WATCH: A tax to commute to Winnipeg?
WINNIPEG — Should bedroom communities right next door to the city of Winnipeg contribute to the Winnipeg tax base?
Tens of thousands of people commute to Winnipeg daily to work or play and now some question if those commuters should have to pay a fee to use city roads.
Katherine Coutu lives in Stonewall and goes to Winnipeg at least four times a week and she’s not alone.
“Majority of the people along here work nine to five in Winnipeg,” Coutu said.
But with the city of Winnipeg struggling to pay for its crumbling roads, Jino Distasio, an Urban Studies Professor at the University of Winnipeg says a cost sharing formula might be beneficial.
“People coming into shop, they’re using the roads there’s always this who should pay for what,” Distasio said. “I think we should throw everything on the table and say ‘Hey we need to grow our revenues’.”
Even the mayor of Stonewall commutes to Winnipeg for work but says a fee isn’t a good idea.
“There’s always creative ways to take money from people but when I hear of a commuter tax or something like that you know, not in my life,” Mayor Lockie McLean said.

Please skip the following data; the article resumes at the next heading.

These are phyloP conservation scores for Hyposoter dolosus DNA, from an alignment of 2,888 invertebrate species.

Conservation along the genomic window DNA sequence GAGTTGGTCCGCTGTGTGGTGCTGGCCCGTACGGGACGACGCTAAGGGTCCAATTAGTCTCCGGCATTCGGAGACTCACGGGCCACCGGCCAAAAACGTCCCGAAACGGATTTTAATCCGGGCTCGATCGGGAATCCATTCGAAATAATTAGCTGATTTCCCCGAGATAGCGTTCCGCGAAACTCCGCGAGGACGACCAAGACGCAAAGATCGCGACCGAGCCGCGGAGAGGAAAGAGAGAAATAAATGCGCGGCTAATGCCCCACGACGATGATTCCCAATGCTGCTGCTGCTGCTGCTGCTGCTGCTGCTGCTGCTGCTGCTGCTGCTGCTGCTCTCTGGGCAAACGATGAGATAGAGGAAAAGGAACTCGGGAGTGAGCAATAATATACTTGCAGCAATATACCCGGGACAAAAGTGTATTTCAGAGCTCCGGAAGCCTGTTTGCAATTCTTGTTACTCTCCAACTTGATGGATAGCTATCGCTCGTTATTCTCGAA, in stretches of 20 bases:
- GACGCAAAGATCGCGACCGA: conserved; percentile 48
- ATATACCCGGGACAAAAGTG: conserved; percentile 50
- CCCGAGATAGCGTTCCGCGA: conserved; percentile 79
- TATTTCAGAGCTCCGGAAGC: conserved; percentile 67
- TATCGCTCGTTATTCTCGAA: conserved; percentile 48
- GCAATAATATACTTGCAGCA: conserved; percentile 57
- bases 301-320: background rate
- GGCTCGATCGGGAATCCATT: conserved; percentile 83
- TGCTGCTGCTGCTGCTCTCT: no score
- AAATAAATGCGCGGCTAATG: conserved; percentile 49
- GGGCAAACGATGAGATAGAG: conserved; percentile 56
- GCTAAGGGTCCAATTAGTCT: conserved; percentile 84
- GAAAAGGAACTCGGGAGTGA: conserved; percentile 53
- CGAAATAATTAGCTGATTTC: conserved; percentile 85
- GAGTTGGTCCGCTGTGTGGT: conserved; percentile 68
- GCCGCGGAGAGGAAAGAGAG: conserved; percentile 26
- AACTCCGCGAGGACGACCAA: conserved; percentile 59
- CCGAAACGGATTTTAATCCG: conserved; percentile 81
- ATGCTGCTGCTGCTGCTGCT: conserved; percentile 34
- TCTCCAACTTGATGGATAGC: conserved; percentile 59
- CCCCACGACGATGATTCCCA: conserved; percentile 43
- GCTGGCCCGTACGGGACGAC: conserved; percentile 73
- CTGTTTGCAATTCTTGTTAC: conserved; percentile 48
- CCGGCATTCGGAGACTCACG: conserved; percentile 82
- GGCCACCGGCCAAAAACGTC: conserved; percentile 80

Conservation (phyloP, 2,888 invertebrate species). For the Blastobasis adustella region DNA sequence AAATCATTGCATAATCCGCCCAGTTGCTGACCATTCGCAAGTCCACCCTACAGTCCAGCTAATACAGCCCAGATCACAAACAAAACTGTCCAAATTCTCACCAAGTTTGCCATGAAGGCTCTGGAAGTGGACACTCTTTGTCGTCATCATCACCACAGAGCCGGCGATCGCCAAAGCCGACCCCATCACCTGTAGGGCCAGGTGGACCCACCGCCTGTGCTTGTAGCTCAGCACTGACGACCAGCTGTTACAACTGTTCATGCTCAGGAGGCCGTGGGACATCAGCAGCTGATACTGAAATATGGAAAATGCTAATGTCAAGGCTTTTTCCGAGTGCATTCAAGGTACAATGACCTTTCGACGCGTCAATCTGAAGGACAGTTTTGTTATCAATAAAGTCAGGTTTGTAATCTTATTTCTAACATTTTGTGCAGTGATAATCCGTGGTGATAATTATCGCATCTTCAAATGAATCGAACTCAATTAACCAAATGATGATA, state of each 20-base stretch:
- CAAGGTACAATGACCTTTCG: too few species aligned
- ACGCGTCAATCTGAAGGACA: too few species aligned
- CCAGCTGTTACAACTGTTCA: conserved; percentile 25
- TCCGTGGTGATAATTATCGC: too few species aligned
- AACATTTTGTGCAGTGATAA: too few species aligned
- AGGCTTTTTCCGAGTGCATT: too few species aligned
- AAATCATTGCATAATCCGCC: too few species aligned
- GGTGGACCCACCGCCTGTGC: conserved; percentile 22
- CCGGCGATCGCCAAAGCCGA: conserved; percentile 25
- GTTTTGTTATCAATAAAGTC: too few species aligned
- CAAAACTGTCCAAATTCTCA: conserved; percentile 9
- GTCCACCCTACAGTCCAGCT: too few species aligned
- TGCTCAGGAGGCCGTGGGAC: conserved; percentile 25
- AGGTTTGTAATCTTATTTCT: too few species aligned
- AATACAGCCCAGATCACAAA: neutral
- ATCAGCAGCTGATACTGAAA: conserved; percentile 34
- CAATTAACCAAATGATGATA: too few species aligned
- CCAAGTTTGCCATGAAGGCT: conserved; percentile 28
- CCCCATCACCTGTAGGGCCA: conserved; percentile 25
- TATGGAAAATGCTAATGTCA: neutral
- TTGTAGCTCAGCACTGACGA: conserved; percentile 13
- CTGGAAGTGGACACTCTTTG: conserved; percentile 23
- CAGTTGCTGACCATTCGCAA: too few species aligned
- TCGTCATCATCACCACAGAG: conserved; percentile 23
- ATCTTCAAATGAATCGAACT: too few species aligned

But Distasio says Winnipeg and surrounding communities need to work together, sharing revenues and resources.
“We really have to think more regionally, how can we coordinate our transportation system, how can we coordinate who pays for what?” Distasio said.
In Stonewall, residents understand the benefit…but don’t want to pay more.
“If they said I had to pay a fee, I probably wouldn’t go to Winnipeg I’d figure something else out,” Ben Lobb said.
The idea of toll roads have been floated before but it’s not something Winnipeg is considering, at least not yet.
© 2016 Shaw Media